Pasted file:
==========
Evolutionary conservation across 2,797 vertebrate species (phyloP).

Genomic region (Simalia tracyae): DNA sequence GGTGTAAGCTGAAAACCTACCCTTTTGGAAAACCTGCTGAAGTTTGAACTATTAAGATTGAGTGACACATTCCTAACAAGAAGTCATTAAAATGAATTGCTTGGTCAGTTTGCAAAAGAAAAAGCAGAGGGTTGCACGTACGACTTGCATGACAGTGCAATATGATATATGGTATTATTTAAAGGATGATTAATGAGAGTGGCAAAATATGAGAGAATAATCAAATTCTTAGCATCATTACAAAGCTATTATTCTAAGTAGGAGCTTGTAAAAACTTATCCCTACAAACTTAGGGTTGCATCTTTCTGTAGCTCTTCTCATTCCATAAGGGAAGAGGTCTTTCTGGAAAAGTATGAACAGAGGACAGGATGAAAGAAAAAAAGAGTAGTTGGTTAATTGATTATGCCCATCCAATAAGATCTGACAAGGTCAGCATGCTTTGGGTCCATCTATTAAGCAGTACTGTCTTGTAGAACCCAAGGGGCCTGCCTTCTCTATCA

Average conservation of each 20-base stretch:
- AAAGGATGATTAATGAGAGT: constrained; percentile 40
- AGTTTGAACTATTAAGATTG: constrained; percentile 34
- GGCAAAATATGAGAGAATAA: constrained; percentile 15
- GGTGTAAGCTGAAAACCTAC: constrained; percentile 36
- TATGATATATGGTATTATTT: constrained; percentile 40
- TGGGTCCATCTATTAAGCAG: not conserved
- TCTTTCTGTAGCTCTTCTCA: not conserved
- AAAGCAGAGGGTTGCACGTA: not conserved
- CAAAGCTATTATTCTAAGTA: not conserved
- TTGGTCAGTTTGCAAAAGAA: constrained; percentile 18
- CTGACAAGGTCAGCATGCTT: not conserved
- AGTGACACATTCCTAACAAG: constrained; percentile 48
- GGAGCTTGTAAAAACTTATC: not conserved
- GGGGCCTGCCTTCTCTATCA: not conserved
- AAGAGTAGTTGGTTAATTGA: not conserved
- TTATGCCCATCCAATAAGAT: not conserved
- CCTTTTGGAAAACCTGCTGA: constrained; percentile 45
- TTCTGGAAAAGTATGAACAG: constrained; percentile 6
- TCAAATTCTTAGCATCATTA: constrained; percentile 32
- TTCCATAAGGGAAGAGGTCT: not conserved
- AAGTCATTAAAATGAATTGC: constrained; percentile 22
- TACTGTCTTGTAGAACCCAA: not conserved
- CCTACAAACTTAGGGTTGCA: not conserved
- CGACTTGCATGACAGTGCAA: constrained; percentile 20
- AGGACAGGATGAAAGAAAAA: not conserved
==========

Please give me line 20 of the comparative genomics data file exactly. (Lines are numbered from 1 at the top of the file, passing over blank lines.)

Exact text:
- CCTTTTGGAAAACCTGCTGA: constrained; percentile 45